(Click here for a video of John reading this Catch.)
I woke up this morning, took the dogs out, went out front to get the paper, made myself a cup of coffee and wondered, if I lived in Ukraine, would I be doing this? I can’t imagine what it must be like to be in the midst of a modern invasion. What do you do? Do you just carry on and hope the missile doesn’t come your way? I know many have evacuated, but many have not. Men under 60 have been asked to stay and fight. Many who were away from their country have returned to fight for their homeland.
How do you do that? Do you go down to the local warehouse and pick out a helmet, a gun and night goggles that Germany or Canada sent over? And what do you do with it? These people aren’t trained.
I’m so in the dark; I don’t know what I’m talking about. It all seems so surreal when you start to think about it and imagine what it must be like to be there. You can’t.
But you can pray.
Prayer is suddenly very real here. Prayer becomes the one real thing we can all engage in. And don’t sell prayer short. This is a world-altering event. Don’t think your little prayer isn’t going to turn this thing around. Oh yeah? What about all those times in the Old Testament when God stopped the sun, turned armies in on themselves, or struck everyone dead before they ever got to them. I have no way of confirming the recent stories I’ve been hearing, but I’ve heard about missiles disappearing after being fired, tanks running out of fuel, soldiers getting lost and having to ask the locals for directions. And why not?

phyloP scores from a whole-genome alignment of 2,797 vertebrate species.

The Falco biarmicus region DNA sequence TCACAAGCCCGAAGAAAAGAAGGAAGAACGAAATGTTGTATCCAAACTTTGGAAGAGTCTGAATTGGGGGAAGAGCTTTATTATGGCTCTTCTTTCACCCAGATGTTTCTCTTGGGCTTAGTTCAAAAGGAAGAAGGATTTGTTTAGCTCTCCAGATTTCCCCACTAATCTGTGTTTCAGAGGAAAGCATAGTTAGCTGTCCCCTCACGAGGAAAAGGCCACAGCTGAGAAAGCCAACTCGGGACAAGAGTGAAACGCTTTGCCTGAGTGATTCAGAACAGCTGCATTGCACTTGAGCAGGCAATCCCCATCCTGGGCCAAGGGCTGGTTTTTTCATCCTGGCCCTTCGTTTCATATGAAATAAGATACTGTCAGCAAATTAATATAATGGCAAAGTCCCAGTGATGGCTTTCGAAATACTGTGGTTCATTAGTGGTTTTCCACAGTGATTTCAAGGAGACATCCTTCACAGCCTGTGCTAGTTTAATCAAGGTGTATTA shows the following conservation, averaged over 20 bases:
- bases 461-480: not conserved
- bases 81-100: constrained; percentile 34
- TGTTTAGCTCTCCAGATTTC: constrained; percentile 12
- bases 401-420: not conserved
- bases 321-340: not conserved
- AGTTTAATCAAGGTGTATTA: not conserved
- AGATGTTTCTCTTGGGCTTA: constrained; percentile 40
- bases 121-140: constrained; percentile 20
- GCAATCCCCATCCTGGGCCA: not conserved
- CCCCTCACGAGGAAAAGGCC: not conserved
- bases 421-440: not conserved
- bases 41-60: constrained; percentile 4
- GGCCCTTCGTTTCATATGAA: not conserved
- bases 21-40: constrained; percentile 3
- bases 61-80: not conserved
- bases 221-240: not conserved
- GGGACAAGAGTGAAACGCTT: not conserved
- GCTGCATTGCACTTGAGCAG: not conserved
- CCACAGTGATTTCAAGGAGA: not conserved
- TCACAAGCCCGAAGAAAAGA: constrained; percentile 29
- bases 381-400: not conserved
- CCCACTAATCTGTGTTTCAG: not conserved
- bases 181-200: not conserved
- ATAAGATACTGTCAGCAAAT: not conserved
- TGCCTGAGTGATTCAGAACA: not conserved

Pray for the family of God. There are Christians on both sides. And pray for peace. Pray for an end to conflict. Pray for believers everywhere and pray for unbelievers to become believers. (“There are no atheists in foxholes.”)
Yes it’s frustrating, and distant, but you can pray.